Zo Shay | June 2016

Hometown: Alameda, California

Major: Ethnomusicology

Minor: Visual and Performing Arts Education


Q: A little background about you: Name, Hometown, degree major, year of graduation (or year of study if you are not a graduate yet) and the type of arts that you focus on.

A: My name is Zo Anthony Shay and I majored in Ethnomusicology at UCLA with a minor in VAPAE, graduating in 2015. I am from Alameda, CA and have a great love for, and take pride in being from the Bay Area. I am a musician and primarily play Middle Eastern and Chinese music. In teaching I like to focus on world music, song writing, and personal expression.

Q: How did you discover your interest in the arts and how did you know that it was something that you wanted to pursue professionally, as an artist or as an artist teacher?

A: I discovered music when, in third grade I watched my little brother play the violin and decided that I was going to play it as well. In high school I rediscovered my interest in music, finding that it went deeper than just liking to play the violin. My time learning from Ralph Miles Jones III and many others at California State Summer School for the Arts opened my eyes to the endless possibilities of music. There I was introduced to ethnomusicology, Sufi ideologies, and the political power of music. Coming to understand the social, spiritual, and political power of music led me to know that it was going to be my life path and that I would pursue it professionally.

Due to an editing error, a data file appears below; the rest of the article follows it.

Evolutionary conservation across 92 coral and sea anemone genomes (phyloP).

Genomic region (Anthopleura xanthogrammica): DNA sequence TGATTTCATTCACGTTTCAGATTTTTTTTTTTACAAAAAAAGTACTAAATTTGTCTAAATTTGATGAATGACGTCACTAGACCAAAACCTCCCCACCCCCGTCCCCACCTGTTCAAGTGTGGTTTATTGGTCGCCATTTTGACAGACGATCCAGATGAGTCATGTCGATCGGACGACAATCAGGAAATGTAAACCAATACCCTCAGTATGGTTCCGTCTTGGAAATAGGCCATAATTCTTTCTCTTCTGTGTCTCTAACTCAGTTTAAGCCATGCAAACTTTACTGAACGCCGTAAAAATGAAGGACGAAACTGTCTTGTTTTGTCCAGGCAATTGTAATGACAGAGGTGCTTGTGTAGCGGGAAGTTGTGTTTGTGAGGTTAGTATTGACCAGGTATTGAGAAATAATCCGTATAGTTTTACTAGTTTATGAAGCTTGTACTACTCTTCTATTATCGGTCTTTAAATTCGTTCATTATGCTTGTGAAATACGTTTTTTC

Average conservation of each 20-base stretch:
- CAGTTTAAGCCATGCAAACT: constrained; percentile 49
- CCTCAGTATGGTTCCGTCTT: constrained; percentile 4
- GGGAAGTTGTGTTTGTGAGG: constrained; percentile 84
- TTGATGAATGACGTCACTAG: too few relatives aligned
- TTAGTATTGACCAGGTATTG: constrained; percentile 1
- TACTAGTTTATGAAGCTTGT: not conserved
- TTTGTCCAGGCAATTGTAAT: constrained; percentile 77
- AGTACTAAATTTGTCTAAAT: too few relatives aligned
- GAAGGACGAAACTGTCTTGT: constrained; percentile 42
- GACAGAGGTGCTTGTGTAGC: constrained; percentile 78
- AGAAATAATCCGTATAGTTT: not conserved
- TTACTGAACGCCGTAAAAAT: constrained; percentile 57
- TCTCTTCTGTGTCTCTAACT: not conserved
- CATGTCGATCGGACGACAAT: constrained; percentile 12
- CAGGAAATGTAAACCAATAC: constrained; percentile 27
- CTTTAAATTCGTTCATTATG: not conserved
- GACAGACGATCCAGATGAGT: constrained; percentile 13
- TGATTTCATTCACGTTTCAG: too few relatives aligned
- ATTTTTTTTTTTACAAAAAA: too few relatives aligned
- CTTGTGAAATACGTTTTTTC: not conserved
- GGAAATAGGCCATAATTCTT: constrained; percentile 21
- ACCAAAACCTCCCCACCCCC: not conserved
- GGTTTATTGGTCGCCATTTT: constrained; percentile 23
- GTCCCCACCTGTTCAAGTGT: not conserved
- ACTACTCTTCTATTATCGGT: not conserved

Q: Describe what the young artists in your VAPAE studio sessions are working on and the process they’re using.

A: The young artist in my classes have worked on self-designed projects that use the skills they have learned in class to produce an art or music piece that demonstrates their abilities and understandings of class materials. A couple of our students chose to use art techniques used in the Mogao Caves in Dunhuang to create their own visual art pieces representing their life in Los Angeles. They use storytelling to create a visual narrative of their own life. All students were also working on their playing and performing on the erhu, a Chinese two string bowed instrument. They built their understanding of music that uses the erhu as well as how to read Chinese jianpu notation.

Q: Why is an enrichment opportunity like this important for those participating? What do they gain?